Thursday, 26 March 2009
This weekend, people all around the developed world are switching off their lights for Earth Hour. The initiative, facilitated by the WWF "acts as a worldwide call to action to every individual, business and community to take a stand against Climate Change" according to the website.
I must admit to having mixed feelings about the whole thing. Don't get me wrong... I think that it is a great idea, but I just wonder how much of a real difference it will make.
I remember during the 1980s in South Africa when I was one of a group of editors working on UpFront, the journal of the UDF and in many ways the mouthpiece for the then-banned ANC, there were some people within the organisation who were critical of the contribution of whites to the struggle. Their argument was that we could enjoy the adrenaline rush of putting up illegal posters or holding illegal meetings, but at the end of the day we went back to the cocoons of our safe homes in our white suburbs.
I feel a little like that now. Those lucky enough to have electricity (and cars and various other consumer-culture necessities) are contributing to climate change far more than those for whom electricity is a dream. Like people who are living in a yurt in the middle of Mongolia. Or a shack in any South African town.
So sure, we should register our support for climate change initiatives. We should call for action to stop further environmental damage. But sitting in the dark for an hour isn't really going to make a difference. We'll go back to our safe, electrified environment straight after the adrenaline rush has worn off.
And really, how many people are actually prepared to change their lifestyles because of climate change?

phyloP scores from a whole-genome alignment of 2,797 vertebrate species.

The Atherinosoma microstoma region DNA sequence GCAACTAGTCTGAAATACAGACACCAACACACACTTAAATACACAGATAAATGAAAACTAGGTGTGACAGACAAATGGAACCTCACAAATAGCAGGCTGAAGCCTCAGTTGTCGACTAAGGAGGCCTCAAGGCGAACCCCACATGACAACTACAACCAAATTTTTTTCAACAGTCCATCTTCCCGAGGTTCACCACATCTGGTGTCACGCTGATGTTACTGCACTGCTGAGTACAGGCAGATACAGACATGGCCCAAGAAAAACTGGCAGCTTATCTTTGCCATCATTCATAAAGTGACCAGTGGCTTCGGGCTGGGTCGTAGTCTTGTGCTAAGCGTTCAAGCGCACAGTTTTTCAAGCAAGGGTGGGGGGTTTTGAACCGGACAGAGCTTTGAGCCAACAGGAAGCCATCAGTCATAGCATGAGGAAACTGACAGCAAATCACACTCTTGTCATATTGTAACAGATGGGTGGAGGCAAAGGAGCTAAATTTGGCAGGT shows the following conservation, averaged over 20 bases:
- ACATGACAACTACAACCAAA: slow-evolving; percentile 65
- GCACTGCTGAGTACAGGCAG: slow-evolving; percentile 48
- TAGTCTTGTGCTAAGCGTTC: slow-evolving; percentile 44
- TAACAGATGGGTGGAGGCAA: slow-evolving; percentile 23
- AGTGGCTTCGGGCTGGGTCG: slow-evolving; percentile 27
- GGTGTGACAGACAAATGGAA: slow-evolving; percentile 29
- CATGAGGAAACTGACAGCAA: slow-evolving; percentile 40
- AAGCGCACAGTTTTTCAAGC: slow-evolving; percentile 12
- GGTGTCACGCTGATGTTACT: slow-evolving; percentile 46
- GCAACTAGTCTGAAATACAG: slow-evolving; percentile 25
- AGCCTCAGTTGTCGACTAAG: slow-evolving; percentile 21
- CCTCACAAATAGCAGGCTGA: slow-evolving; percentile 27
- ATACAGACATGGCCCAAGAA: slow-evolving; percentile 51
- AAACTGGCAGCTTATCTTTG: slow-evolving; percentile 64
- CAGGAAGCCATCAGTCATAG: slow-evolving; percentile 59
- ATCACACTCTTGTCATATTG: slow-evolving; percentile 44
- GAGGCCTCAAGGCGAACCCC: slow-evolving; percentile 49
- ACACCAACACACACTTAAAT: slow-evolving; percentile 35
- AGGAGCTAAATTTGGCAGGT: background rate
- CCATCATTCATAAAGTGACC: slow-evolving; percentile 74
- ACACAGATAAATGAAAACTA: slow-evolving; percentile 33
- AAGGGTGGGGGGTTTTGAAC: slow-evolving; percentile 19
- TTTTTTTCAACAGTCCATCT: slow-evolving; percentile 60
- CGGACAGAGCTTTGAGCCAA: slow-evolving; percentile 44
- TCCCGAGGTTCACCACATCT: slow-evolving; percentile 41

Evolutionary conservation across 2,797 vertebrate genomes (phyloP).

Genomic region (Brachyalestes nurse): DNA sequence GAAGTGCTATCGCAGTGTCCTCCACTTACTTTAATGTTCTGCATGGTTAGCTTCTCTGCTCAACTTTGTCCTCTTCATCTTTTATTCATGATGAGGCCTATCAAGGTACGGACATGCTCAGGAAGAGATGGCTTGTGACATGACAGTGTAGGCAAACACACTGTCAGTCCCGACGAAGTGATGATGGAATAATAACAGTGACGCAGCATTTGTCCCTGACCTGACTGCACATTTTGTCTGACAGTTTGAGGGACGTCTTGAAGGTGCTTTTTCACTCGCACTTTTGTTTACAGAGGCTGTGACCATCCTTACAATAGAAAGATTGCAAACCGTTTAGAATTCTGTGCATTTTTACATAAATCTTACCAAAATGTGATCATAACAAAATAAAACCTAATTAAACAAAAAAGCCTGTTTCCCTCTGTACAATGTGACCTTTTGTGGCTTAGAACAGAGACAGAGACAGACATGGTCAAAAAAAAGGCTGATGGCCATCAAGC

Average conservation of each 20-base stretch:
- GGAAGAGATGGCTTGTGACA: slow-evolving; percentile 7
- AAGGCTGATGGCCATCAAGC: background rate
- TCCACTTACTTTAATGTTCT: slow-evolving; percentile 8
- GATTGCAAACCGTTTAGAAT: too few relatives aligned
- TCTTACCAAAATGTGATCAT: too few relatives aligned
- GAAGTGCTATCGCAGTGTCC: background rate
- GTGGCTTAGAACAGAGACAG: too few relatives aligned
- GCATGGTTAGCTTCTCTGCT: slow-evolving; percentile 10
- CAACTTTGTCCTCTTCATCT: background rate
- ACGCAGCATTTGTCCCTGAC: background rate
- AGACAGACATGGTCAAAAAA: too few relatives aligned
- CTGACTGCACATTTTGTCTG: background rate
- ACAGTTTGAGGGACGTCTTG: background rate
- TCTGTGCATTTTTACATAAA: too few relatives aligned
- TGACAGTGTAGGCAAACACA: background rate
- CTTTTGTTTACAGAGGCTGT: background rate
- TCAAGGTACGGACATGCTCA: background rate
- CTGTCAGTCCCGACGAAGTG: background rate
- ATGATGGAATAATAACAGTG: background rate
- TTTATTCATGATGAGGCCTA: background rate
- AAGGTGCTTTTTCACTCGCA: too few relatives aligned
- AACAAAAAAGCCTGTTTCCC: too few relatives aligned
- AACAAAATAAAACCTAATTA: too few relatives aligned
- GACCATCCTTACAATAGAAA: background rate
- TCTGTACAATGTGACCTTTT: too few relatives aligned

The big corporates certainly aren't. Shell and BP announced recently that they are no longer going to invest in renewable energy such as wind and solar power. Instead it will be looking at increasing biofuel production, where profits are much higher. Who cares about the implications! Biofuels have been criticised for a range of ills, including nitrous oxide emitting fertilisers and starvation of populations whose arable land is being turned into fuel rather than food production.
The world's biggest investor in wind power, Iberdrola Renewables, is cutting its investment in Britain by more than 40%, which means that 200 000 less homes will be powered by renewable energy.
So, while I absolutely support the idea of Earth Hour, and encourage all of you to sign up (there's a link on this page), I'm left feeling that it is just a show. Toyi toying because it is fun rather than because of any real commitment.
Real commitment will mean changing the way each of us live our lives. Every day. Without exception. And just how many of us are prepared to do that?